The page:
Rep. Matt Krause (YouTube)

Texas Republican wants fetuses to have lawyers and "a voice in court"

State lawmaker Matt Krause wants to appoint a fetus legal representation in cases where a woman is brain-dead


Katie McDonough
February 10, 2015 3:25AM (UTC)

Marlise Munoz died on Nov. 28, 2013. The 33-year-old paramedic and mother to a young son collapsed in her Texas home just days before Thanksgiving. She was admitted that day into John Peter Smith Hospital in Fort Worth, where she was soon declared brain-dead -- which is to say she was declared medically and legally dead.

Munoz was 14 weeks pregnant at the time of her death. And because she died in Texas, one of more than 30 states with laws creating a distinct and lesser legal status for pregnant people, the hospital ignored her end-of-life directive and the pleading of her husband and family and kept her body on a ventilator so that her fetus continued to gestate after her death.

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Munoz’s husband, Erick, fought for two months to have his wife’s body removed from the ventilator. During the months her deceased body was kept on mechanical support, she was given multiple injections to restart her heart. According to Munoz's mother, the stiffness that set in after her death caused her daughter's fingers to break when she attempted to hold her hand. Munoz's family ultimately prevailed in court, and her body was finally buried in January of last year.

But this week, in response to the case, a Texas lawmaker is preparing to introduce a proposal that would have appointed Munoz’s fetus a lawyer to fight in court on behalf of the state and against her grieving family. According to the Dallas Morning News, Republican state Rep. Matt Krause intends the measure to give a “voice” to embryos and fetuses. “You’ll hear what the family wants, and you’ll also give the pre-born child a chance to have a voice in court at that same time,” he said. “The judge weighs everything and he or she makes their decision based on that.”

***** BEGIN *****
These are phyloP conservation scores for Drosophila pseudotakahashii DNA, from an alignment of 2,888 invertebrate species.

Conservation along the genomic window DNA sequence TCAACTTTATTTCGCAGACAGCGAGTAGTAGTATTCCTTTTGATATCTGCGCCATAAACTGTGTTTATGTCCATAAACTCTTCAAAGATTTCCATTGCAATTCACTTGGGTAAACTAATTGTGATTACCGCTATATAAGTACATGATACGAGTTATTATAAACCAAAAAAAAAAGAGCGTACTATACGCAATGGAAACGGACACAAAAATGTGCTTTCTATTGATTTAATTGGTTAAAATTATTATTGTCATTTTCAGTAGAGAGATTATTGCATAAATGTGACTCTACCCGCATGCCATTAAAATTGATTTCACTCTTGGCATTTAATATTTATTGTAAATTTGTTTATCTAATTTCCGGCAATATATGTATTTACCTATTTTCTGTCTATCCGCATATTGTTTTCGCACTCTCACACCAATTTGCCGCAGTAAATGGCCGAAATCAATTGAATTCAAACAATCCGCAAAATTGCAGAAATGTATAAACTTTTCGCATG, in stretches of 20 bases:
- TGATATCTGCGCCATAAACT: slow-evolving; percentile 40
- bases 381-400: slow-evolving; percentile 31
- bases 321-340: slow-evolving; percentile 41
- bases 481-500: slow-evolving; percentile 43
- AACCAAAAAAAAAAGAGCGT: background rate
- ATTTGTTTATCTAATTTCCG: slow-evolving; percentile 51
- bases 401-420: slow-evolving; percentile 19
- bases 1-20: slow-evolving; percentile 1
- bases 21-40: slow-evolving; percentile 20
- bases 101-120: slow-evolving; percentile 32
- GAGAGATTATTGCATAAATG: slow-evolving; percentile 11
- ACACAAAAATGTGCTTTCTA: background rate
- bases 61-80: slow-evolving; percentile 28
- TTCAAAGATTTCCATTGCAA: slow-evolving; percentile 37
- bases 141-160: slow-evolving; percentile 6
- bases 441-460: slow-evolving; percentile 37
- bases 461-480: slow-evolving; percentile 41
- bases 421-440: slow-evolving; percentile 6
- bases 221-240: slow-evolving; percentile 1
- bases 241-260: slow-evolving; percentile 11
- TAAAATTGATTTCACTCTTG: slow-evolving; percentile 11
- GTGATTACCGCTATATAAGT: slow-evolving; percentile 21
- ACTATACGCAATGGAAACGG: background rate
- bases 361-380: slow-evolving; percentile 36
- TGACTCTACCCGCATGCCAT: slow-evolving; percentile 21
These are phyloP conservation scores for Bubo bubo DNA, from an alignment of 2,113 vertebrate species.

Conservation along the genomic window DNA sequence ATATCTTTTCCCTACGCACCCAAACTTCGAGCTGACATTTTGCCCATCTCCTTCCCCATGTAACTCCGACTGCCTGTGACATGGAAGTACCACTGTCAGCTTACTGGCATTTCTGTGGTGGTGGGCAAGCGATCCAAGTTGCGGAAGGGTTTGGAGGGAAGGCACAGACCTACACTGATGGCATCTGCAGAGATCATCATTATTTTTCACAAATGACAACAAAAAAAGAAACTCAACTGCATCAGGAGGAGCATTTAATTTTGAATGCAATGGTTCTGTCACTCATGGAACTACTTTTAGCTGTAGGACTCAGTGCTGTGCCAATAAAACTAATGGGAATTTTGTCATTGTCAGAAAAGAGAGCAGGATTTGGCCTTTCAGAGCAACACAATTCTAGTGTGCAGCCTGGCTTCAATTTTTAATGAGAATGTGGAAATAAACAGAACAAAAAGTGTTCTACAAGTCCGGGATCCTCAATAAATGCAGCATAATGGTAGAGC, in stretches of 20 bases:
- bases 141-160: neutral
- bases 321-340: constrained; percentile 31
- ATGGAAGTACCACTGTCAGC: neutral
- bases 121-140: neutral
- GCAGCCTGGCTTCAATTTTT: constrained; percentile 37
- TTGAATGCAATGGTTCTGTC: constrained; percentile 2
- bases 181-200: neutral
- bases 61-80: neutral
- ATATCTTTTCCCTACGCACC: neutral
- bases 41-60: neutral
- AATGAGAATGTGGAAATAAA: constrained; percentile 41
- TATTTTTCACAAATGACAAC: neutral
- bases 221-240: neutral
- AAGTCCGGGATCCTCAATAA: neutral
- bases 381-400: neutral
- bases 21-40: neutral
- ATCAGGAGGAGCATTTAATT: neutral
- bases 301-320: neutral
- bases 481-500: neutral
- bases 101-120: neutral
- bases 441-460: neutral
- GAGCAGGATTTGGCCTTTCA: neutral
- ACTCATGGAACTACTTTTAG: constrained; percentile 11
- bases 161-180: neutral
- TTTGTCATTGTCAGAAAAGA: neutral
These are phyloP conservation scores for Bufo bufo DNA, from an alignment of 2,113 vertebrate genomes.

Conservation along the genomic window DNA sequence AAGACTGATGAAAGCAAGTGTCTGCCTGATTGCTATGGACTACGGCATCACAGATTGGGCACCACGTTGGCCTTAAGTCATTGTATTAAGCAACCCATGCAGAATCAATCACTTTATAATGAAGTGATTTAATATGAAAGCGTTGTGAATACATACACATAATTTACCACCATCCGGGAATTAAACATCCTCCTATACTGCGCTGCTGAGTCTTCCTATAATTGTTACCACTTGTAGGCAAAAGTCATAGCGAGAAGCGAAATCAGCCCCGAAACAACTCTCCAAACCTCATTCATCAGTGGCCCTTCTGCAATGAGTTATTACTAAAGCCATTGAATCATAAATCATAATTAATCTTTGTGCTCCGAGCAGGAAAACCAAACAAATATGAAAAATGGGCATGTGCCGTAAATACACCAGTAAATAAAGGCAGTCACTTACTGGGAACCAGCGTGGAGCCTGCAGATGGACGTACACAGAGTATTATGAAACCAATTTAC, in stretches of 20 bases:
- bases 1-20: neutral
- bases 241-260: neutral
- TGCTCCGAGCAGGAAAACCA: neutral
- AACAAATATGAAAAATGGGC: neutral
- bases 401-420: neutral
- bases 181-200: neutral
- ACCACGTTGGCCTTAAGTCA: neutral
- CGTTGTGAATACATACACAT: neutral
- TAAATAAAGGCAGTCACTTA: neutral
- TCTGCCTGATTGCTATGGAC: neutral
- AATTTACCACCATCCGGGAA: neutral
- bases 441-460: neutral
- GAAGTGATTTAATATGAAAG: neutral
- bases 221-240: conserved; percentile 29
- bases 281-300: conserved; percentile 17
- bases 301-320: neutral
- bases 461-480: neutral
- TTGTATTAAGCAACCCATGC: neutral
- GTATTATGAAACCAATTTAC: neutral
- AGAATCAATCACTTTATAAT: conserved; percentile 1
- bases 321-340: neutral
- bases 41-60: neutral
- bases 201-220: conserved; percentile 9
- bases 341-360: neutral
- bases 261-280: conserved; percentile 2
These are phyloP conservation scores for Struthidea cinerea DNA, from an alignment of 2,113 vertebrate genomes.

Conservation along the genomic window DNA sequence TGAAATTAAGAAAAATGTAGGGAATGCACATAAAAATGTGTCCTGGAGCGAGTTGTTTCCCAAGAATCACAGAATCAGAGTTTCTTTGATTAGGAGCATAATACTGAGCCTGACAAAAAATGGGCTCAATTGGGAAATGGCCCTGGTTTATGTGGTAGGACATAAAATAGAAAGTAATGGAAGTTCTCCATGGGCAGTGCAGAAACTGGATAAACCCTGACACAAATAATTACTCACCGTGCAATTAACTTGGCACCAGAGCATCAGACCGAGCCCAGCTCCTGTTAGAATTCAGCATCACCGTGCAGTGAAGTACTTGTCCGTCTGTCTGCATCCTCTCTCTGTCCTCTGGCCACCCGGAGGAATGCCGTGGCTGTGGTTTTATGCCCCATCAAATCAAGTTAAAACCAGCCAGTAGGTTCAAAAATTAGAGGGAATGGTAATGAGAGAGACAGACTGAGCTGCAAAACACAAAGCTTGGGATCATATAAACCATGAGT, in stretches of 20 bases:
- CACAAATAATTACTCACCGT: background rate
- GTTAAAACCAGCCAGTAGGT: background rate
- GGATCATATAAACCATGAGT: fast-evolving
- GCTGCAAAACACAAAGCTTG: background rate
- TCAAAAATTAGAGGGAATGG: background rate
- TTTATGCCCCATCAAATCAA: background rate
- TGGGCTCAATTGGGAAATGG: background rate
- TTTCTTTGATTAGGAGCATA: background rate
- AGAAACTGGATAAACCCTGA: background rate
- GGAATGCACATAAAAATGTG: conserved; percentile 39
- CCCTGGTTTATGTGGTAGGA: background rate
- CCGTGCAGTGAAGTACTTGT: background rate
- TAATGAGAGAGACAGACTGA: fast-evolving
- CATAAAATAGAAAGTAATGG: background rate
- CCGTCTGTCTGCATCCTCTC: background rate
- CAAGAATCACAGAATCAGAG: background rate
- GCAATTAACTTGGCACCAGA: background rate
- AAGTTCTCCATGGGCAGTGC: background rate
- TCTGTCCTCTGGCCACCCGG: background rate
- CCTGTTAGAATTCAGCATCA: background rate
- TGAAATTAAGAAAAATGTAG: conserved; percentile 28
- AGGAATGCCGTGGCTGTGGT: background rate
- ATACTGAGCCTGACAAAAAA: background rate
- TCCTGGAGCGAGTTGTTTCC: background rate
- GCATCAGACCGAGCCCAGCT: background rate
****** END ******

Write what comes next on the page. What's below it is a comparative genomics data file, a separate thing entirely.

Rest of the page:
Munoz’s family told the Dallas Morning News that they were insulted by the proposal. “To me that’s saying that my family was not looking out for the best interest of Marlise and the fetus,” said Lynne Machado, Munoz’s mother. “We feel our actions and decisions were based on what was best for both of them.”

Texas is not the only state that has a pregnancy exclusion for advanced directives. And while Munoz’s specific case illustrates a particularly horrifying application of the law -- to keep a dead woman’s body on a ventilator, effectively turning her corpse into a vessel for a fetus -- the law empowers hospitals to keep pregnant patients on mechanical support without regard to the patient’s of family’s wishes in a variety of medical circumstances. Krause's proposal would make an already devastating situation that much worse for grieving families.

As I’ve written before, these laws also apply to pregnant people who find themselves too sick to communicate their desires regarding end-of-life care, depriving them of the right to make healthcare choices in cases of terminal illness or medical catastrophe. Meanwhile, the family is forced to look on helplessly while waiting for the courts to determine an outcome.

Last year, I interviewed Katherine Taylor, a lawyer and ethicist who teaches at the Drexel University College of Nursing and Health Professions, about the origins and applications of such laws. “Most of these laws first came into being in the ’70s, ’80s and ’90s, when states were each passing their advance directive statutes,” she told me at the time. “The Catholic lobby and other ‘right-to-life’ groups insisted that a pregnancy exclusion be included.”

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Taylor also criticized these laws as one that strips pregnant people of their agency, effectively dehumanizing them. “You know, pregnancy is an active enterprise. Women are moral agents,” she explained. “They actively gestate. They make decisions about what to do and what not to do during their pregnancies. Here, the state is essentially trivializing the woman’s contribution; as if all that is needed for pregnancy is a body -- even a dead body.”

Machado told the Dallas Morning News that she plans to testify against Krause’s proposal once it’s introduced. “It’s been an absolute nightmare” she said. “Nobody should have to go through the pain, and frankly the torture, that we had to witness.”


Katie McDonough

Katie McDonough is Salon's politics writer, focusing on gender, sexuality and reproductive justice. Follow her on Twitter @kmcdonovgh or email her at kmcdonough@salon.com.

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